Þ, þ is a letter of the Runic alphabet, later adopted in some variants of the Latin alphabet: in Icelandic, in Old and Middle English as well as in earlier stages of the Scandinavian languages. Its English name is thorn [ˈθɔː(ɹ)n]. It was pronounced [θ] or [ð] in English, depending on its position in the word. It is pronounced [θ] in Icelandic.
Use in English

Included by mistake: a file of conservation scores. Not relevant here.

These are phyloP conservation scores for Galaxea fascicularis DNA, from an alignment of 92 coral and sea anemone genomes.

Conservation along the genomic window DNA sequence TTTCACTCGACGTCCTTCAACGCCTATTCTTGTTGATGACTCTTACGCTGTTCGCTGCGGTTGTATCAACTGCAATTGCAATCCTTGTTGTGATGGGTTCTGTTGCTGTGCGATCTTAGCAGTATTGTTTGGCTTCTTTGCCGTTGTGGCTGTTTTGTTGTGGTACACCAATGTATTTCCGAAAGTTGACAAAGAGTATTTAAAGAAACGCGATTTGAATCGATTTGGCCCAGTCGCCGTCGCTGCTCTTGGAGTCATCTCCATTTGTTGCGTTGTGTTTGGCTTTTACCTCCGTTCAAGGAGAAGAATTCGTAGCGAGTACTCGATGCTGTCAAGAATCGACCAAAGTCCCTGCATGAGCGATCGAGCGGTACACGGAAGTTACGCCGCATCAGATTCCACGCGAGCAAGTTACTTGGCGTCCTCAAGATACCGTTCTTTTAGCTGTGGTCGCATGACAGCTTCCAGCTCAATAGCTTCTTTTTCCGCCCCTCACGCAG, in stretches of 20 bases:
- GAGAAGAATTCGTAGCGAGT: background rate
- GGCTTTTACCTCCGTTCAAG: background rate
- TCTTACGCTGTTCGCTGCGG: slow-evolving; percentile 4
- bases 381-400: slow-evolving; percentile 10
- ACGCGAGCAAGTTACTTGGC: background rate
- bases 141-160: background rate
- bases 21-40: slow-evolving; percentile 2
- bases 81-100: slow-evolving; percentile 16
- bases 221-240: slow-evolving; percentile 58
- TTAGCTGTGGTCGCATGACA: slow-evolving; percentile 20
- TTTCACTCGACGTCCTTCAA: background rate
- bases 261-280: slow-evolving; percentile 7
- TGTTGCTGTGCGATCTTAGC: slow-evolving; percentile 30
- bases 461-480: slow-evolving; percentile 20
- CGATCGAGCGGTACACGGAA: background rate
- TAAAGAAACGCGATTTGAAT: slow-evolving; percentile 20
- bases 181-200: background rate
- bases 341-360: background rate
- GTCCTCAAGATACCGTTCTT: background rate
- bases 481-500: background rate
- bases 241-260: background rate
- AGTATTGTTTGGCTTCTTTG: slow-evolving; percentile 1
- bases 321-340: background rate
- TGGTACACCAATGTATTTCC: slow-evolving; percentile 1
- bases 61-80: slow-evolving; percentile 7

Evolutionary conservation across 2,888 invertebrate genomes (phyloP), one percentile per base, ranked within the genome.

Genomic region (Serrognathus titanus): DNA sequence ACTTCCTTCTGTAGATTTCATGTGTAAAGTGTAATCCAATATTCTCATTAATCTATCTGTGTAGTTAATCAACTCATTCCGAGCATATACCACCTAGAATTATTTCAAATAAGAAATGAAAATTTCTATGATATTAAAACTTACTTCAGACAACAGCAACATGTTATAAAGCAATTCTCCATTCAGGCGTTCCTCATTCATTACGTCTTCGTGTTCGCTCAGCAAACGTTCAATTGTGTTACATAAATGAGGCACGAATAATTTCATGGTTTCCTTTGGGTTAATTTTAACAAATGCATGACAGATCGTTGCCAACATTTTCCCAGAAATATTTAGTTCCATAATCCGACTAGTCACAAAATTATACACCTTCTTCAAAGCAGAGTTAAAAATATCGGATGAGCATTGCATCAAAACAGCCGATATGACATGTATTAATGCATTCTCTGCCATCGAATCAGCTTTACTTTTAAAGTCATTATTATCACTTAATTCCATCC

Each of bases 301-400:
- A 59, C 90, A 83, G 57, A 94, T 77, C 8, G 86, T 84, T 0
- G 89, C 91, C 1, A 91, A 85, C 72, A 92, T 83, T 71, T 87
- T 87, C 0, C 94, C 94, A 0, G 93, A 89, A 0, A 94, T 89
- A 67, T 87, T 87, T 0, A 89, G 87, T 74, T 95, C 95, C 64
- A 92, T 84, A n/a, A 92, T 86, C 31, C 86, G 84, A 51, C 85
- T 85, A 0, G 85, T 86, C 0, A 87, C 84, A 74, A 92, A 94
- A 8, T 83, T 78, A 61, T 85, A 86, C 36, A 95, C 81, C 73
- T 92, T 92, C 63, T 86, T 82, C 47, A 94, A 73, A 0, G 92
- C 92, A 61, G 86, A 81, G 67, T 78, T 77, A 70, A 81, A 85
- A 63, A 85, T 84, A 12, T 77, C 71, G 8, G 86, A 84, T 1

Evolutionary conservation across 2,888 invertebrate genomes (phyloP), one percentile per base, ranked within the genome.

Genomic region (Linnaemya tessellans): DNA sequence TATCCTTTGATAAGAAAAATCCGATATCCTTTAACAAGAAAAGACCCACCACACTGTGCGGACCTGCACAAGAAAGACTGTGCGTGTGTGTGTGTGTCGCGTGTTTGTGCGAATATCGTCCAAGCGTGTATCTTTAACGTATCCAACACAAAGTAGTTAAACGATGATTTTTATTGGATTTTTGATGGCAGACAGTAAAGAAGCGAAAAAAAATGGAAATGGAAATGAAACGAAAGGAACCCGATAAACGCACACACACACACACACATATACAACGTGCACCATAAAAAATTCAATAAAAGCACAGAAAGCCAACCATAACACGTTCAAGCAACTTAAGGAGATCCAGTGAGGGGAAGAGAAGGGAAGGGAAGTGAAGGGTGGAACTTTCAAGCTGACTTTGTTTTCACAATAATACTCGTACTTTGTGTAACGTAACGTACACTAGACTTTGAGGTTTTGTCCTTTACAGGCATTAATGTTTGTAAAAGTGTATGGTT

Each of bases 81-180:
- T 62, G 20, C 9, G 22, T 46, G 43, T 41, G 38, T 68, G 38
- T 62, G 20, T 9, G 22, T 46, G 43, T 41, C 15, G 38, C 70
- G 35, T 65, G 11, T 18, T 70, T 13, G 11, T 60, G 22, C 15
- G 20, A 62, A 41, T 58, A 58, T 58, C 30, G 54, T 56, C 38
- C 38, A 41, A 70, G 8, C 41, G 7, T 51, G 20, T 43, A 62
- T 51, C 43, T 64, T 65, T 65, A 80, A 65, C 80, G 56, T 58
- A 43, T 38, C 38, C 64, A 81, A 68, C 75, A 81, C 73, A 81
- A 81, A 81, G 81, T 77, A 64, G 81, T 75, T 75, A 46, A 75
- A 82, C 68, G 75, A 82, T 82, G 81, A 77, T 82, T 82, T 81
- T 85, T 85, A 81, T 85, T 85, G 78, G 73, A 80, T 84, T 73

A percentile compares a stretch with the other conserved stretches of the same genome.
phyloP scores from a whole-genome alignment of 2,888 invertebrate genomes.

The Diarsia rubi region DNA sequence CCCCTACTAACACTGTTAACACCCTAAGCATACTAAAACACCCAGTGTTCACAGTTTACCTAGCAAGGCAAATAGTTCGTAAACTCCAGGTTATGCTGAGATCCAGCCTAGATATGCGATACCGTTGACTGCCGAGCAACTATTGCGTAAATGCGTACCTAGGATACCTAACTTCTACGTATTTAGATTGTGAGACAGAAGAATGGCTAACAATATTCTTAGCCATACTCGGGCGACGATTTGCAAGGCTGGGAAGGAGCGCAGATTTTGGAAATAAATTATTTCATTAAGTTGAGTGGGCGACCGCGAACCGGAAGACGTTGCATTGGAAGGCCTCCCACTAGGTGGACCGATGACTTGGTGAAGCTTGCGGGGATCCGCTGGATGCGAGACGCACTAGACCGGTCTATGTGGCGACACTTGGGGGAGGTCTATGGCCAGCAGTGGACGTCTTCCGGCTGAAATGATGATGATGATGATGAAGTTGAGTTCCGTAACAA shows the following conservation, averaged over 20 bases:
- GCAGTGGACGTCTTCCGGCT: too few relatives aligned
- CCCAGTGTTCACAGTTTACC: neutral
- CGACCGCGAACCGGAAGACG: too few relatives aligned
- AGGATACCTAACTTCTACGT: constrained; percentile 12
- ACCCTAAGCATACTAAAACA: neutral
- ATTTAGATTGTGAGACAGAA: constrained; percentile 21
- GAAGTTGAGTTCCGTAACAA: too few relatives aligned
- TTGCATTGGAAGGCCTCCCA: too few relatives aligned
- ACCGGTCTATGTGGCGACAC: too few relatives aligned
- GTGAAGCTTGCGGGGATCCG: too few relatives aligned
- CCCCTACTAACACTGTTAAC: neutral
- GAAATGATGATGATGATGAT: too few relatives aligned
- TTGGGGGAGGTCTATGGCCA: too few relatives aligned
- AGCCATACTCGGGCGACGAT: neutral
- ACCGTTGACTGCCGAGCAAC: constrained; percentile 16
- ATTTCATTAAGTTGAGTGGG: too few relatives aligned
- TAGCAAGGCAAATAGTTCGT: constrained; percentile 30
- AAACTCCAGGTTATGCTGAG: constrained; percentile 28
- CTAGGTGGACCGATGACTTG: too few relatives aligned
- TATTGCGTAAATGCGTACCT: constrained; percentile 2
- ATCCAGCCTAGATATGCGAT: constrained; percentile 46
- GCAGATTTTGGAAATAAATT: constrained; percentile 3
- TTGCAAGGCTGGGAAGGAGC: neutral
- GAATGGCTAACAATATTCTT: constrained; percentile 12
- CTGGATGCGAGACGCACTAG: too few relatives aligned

During the Middle English period, þ was replaced progressively by the digraph th, while simultaneously, calligraphy was making þ more and more similar to y. The only remnant of þ in current English is the definite article ye, pronounced [ji] and perceived as an archaic variant of the in commercial or humoristic names such as Ye Olde Shoppe ('The Old Shop'). In fact, this ye [ji] (as opposed to the old accusative ye of you) has never existed, being nothing but an erroneous reading of the old spelling þe for the.